Then reading further on in the story we find that the Jewish priesthood had a double function. So has the Christian ministry.
"And thou shalt put the two stones upon the shoulders of the ephod for stones of memorial unto the children of Israel: and Aaron shall bear their names before the Lord upon his two shoulders for a memorial" ( Exodus 28:12).
Is that all? Is there to be a merely external manifestation or testimony? Read the completing statement:—
"And Aaron shall bear the names of the children of Israel in the breastplate of judgment upon his heart" ( Exodus 28:29).
Still pursuing the story, we find that the Jewish priesthood was identified with the people. So is the Christian ministry.
"And beneath upon the hem of it thou shalt make pomegranates of blue, and of purple, and of scarlet, round about the hem thereof; and bells of gold between them round about: a golden bell and a pomegranate, a golden bell and a pomegranate, upon the hem of the robe round about. And it shall be upon Aaron to minister: and his sound shall be heard when he goeth in unto the holy place before the Lord, and when he cometh out, that he die not" ( Exodus 28:33-35).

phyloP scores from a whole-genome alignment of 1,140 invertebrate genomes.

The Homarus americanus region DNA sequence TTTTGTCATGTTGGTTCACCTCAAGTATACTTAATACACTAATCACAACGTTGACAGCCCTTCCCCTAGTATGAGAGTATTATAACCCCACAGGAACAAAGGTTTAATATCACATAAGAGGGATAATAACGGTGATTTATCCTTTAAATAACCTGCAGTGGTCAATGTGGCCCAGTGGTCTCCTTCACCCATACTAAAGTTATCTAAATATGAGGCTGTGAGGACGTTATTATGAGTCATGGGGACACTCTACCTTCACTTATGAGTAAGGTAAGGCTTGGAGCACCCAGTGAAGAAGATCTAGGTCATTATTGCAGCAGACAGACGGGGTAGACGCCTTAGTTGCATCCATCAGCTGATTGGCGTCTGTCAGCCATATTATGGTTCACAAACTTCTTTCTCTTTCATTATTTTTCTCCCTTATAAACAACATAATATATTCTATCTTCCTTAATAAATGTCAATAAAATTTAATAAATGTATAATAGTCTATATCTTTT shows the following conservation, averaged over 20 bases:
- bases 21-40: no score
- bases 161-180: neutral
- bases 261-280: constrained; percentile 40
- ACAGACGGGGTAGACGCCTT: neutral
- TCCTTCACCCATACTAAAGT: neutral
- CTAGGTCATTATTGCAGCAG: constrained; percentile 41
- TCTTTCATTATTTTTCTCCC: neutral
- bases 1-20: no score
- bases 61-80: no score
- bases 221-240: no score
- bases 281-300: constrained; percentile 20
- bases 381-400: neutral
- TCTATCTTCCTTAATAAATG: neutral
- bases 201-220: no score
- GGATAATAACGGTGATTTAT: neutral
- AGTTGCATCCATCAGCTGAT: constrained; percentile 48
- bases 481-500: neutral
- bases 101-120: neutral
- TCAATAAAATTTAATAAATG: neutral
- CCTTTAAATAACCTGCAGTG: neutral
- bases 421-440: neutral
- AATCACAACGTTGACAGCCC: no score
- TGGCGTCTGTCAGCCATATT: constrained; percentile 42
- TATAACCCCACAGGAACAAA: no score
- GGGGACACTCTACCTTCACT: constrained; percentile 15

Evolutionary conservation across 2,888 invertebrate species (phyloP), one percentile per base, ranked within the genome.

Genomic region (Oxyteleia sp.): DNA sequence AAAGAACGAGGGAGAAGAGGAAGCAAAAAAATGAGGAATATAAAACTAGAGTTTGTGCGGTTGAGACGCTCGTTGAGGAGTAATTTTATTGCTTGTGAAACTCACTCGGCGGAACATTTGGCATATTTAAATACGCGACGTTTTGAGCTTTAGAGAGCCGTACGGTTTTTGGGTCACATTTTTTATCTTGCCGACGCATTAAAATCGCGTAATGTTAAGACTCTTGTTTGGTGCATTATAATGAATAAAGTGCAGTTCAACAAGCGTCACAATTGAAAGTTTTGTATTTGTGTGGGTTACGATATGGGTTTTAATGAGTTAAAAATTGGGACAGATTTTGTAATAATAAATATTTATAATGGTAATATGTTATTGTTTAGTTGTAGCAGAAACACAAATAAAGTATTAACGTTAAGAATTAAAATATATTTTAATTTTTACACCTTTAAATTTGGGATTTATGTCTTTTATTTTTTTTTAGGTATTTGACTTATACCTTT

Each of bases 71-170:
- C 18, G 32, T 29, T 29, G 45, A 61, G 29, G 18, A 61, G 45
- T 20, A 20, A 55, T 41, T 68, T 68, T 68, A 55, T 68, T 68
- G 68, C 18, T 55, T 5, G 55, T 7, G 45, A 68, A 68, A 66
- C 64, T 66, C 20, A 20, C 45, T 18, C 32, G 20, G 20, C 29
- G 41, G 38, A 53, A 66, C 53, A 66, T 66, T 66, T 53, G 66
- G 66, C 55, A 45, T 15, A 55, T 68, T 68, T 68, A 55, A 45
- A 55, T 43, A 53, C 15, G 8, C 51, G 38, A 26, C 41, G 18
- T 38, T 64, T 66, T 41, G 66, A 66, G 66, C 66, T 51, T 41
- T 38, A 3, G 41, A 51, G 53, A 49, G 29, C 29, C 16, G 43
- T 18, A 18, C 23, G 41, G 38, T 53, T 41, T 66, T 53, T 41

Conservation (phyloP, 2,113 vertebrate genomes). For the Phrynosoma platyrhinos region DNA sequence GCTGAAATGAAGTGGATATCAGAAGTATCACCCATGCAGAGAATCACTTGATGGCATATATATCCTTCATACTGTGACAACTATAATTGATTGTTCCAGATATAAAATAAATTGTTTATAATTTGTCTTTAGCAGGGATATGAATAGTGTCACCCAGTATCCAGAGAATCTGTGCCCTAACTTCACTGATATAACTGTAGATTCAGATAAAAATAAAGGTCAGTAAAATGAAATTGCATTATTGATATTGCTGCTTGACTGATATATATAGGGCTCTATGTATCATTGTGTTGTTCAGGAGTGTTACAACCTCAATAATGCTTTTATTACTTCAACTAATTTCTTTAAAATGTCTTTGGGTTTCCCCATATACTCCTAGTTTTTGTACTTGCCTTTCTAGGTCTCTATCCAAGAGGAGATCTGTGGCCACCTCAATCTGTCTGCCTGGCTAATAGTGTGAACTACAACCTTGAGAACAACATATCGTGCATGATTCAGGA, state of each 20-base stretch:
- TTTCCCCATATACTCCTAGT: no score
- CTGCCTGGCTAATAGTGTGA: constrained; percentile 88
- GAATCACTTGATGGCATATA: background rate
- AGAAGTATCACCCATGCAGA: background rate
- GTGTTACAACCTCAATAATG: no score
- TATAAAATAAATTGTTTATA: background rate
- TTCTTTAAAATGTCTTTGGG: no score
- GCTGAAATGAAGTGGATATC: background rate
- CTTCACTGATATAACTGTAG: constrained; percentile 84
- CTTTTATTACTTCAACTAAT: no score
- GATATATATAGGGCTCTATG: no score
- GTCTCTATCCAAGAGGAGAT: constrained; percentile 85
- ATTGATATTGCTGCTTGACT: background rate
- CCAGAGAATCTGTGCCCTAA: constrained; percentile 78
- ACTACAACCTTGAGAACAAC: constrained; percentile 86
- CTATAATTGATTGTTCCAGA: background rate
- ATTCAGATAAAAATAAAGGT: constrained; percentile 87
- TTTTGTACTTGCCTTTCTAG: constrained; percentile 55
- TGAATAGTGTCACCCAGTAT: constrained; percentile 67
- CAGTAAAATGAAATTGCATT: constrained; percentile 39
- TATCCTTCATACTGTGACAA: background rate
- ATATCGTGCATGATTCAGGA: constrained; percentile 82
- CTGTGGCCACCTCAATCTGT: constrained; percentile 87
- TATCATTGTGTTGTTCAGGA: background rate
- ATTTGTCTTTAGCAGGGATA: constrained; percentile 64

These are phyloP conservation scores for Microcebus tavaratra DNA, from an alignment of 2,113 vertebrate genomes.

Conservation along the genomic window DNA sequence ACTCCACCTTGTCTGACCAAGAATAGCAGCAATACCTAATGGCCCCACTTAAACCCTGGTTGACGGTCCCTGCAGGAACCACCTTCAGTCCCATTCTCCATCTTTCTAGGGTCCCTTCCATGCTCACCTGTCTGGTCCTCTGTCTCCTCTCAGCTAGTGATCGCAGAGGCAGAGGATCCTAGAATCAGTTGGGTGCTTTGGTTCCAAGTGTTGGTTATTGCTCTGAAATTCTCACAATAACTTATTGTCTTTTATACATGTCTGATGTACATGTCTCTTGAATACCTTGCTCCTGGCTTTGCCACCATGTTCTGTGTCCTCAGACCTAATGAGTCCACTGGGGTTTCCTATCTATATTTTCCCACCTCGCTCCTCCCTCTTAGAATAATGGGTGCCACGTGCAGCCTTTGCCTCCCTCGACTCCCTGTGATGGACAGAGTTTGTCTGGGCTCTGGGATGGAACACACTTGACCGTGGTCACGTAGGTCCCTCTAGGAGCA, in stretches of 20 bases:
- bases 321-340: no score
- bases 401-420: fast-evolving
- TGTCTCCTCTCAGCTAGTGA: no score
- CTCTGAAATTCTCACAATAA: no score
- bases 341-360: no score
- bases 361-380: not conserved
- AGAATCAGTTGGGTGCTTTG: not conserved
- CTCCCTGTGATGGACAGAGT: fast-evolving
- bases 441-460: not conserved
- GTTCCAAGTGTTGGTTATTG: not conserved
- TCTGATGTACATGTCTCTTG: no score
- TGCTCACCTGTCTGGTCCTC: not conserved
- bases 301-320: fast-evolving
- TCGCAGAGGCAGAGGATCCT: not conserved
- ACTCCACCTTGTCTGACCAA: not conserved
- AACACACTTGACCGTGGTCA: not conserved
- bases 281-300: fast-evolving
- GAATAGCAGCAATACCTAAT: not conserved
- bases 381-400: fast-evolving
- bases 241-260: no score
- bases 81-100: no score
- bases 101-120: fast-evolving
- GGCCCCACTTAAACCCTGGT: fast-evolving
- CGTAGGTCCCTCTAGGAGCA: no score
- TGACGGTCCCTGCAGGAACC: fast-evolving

The meaning is that the people were to know what Aaron was about. He was to announce himself; every motion of the body was proved by a tinkling and chiming of the golden bells. Amid all the stir and rush and tumult of the day"s engagement there came a sound—a sweet, mystic sound—of golden bells. What is the meaning?—The priest is interested for us; he is going into the holy place; he is about his sacred work; he is remembering us before God. The priest is not going into the holy place to perform any magical arts of his own, to make up some black art or mystery out of his own invention; he is not stealing away with shoes whose motion cannot be heard, or with garments that do not rustle. We are to know where he Isaiah, what he is doing. He cannot stir without our knowing it; the golden bells report the actions and movements of the priest. If those bells were quieted, and if Aaron stole about his work as if he were a sorcerer, or a magician, who had some little trick of his own to play, the penalty was death. If the bells were not heard, the priest must die. The priest is a public servant; he is not to be concealed behind a curtain working out some black craft or indulging in some Eleusinian mystery. He is a man of the people, he belongs to the people, he is the servant of the people; all that concerns the people he must represent. How completely does the idea of the Christian ministry fructify that seed-thought,—bring to sacred and gracious maturity the opening purpose of the loving Father! The minister belongs to the people. The minister is no conjuror. It is not only a mistake, but a wicked error to clothe the preacher, whoever he may be, with any superstitious quality or charm. We may be able to say—and must be,—"Rabbi, we know that thou art a teacher come from God; for no man can do these miracles that thou doest, except God be with him." That is right; words of that import may be addressed to every man who vindicates his ministerial vocation; but the minister is the gathered-up people; he represents the common wants of the day. When he folds his hands in public prayer it is that he may speak of the burden and stress of a thousand lives; he must speak the language of the people; there must be nothing whatever about his speech separating him from the great, deep currents of popular life, necessity, and heart-ache. The poorest hearer must feel as the preacher is speaking that the preacher is speaking of him, to him, for him, and is his greater self—his speaking self,—the tongue of the dumb, the eye of the blind, the completing life that takes up the meanest existence and runs it into spheral completeness and beauty. This is the ideal,—how far we fall short of it is another question. We are not now saying how far we meet the standard and satisfy it, we are asking, What is the standard? and magnifying the grace of God in the development of spiritual education.